The Battle of Andernach, between the followers and the opponents of King Otto I of Germany, took place at 02 October 939 in Andernach on the Rhine river and ended with a decisive defeat of the rebels and the death of their leaders.
Duke Eberhard of Franconia, a scion of the Conradine dynasty, had been a loyal supporter of the Liudolfing king Henry I of Germany (919-936). After the king’s death however, he soon entered into conflict with his son and successor, Otto I, who did not see himself, as his father did, as primus inter pares. After Eberhard and other princes refused to pay homage to Otto in 937 his opponents joined Eberhard. In 938 he rebelled together with Otto’s elder half-brother Thankmar and the duke Eberhard of Bavaria. However, Thankmar was soon slain by Otto’s followers in the church of Eresburg (938), and Eberhard of Bavaria was replaced by his uncle Berthold. After a short reconciliation with Otto, Eberhard allied himself in 939 with Gilbert of Lorraine and Otto’s younger brother Henry of Bavaria to renew the rebellion. Gilbert, duke of Lorraine since 928, who had also been loyal during the rule of Henry I, now attempted to escape from his brother-in-law’s sphere of influence and allied himself with the new king of the West Franks Louis IV, joining the revolt headed by Henry of Bavaria and Eberhard of Franconia.
King Otto achieved at first a victory over the rebels in a battle in Birten close to Xanten, although he could only pray and watch on the other side of the Rhine. Nonetheless he was not able to capture the conspirators. Meanwhile, Gilbert and Eberhard went to the south and devastated the areas of royalist counts. They received support from Louis IV, from Otto’s brother-in-law Hugh the Great and other important West Frankish rulers. When Otto besieged Breisach, the insurgents advanced from Metz to the Rhine and crossed it by Andernach.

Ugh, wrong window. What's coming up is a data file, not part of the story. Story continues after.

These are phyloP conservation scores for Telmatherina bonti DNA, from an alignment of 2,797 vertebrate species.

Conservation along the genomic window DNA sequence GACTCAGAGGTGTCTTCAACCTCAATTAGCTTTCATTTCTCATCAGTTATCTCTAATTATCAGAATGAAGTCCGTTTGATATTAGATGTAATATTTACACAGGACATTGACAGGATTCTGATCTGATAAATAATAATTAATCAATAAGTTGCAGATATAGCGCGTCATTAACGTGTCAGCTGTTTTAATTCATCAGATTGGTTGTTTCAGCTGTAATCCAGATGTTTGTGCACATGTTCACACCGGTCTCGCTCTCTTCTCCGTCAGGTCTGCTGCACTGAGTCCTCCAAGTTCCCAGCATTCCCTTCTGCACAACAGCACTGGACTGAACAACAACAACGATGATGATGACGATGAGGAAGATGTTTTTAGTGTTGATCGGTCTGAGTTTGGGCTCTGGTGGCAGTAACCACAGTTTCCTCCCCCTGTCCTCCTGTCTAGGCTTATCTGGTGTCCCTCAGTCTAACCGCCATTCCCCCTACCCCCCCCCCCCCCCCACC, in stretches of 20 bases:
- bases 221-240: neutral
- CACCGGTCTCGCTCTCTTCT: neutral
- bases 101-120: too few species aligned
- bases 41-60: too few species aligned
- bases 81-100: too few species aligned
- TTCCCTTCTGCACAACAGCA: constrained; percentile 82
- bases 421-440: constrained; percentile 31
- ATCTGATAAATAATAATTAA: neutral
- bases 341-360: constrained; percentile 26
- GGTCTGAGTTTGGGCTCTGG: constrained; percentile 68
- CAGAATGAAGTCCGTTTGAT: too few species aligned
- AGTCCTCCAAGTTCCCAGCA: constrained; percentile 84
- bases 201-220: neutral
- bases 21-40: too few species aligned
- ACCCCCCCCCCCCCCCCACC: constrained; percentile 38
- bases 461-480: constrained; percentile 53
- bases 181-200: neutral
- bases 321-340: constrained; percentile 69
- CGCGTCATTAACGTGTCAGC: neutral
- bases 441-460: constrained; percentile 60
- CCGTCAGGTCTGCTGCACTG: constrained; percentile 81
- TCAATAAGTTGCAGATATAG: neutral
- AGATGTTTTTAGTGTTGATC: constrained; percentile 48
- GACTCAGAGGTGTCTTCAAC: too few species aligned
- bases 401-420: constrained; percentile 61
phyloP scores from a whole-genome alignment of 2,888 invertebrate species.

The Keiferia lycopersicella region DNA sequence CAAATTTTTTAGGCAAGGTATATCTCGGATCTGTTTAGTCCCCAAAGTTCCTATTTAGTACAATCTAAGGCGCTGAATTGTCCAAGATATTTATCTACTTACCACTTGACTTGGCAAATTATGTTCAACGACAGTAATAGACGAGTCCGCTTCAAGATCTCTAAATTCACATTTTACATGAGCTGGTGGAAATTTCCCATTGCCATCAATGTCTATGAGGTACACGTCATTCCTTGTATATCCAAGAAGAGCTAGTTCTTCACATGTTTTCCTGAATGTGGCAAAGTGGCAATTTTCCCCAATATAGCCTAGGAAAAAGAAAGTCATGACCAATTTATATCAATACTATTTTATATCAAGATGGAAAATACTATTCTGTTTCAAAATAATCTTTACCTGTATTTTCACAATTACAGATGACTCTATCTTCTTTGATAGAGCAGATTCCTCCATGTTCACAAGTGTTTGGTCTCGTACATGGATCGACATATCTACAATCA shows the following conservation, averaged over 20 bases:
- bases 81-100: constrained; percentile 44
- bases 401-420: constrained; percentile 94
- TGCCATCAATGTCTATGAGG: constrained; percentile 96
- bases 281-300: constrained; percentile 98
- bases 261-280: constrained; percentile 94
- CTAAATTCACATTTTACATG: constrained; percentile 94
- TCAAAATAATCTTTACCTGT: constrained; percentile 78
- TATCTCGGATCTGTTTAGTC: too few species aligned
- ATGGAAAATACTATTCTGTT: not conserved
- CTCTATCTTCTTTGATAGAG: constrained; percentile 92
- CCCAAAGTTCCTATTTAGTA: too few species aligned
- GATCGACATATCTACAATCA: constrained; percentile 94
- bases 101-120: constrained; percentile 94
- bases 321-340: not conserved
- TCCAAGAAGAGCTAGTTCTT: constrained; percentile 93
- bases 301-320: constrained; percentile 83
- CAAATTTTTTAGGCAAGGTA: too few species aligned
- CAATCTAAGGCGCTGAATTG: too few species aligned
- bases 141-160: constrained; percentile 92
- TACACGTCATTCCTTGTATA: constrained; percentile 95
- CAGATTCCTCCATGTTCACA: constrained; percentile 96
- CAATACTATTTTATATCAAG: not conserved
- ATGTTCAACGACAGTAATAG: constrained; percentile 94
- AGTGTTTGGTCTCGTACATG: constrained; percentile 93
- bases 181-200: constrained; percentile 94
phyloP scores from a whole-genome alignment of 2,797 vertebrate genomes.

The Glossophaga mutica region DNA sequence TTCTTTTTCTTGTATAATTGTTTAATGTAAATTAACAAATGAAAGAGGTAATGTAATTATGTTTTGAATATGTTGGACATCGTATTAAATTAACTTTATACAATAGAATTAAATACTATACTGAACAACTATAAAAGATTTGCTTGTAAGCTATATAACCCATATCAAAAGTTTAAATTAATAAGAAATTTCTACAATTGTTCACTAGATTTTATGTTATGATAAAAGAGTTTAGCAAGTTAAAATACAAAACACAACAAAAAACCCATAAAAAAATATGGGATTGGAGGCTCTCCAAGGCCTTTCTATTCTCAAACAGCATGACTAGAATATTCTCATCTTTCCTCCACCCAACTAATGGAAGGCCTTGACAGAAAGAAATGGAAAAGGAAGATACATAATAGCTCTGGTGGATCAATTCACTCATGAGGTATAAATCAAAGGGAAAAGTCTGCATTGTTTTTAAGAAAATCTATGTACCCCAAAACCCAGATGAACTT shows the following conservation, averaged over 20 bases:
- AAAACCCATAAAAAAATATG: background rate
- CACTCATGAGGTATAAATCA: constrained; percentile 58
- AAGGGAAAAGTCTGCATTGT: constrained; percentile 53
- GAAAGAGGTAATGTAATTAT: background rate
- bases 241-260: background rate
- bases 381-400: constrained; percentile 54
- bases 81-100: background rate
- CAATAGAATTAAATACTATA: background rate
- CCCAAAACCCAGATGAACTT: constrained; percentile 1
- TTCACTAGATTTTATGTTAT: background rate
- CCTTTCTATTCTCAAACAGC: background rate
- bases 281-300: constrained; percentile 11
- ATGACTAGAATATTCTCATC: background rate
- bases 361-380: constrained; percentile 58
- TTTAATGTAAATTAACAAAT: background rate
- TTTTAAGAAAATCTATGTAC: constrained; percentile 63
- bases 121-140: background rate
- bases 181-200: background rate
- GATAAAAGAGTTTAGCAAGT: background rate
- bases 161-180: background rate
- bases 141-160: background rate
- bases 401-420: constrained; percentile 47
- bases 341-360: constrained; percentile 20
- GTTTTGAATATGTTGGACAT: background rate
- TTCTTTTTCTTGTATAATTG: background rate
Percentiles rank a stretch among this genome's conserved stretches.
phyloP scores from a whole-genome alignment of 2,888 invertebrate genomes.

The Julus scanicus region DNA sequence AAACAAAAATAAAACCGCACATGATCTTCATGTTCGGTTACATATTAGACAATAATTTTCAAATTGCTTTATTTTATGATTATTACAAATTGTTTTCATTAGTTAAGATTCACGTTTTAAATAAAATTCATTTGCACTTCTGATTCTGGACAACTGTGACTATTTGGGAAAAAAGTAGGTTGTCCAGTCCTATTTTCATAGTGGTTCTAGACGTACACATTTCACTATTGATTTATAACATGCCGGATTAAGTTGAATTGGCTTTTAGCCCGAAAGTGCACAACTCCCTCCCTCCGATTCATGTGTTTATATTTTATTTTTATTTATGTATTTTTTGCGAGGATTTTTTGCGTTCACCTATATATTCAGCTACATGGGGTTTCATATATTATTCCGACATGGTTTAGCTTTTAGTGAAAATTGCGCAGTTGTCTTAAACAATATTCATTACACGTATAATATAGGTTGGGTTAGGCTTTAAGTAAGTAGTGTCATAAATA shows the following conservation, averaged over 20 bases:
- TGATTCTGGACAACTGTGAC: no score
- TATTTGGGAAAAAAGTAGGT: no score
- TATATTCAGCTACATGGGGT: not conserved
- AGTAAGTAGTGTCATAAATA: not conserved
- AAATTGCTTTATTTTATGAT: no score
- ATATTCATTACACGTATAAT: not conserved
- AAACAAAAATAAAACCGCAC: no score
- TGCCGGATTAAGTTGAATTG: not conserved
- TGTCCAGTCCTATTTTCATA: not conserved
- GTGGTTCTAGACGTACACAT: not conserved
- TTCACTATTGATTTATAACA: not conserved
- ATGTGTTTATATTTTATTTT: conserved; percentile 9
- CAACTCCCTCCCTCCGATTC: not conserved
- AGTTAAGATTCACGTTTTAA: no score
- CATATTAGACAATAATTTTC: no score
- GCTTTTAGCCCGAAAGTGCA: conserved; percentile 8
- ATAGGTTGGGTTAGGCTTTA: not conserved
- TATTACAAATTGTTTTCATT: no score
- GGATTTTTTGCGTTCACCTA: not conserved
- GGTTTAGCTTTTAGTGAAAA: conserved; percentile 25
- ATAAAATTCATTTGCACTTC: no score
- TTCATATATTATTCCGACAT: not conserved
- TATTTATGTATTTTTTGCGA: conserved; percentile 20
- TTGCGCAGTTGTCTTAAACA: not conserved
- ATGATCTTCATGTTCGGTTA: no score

After the army went pillaging through the Niederlahngau, it started again to cross over the Rhine by Andernach. Gilbert and Eberhard were surprised by the two royalist counts, Konrad Kurzbold, count of Niederlahngau, and his cousin Udo, count of Wetterau and Rheingau. Although the Conradines and the cousins of Eberhard stood both on Otto’s side, they followed the rebels with a small army and attacked only when the majority of the opposing army had already set with its booty over the Rhine. Eberhard was slain in the fight and Gilbert drowned in the Rhine when he attempted to escape to the other side. Thus ended the rebellion against Otto I.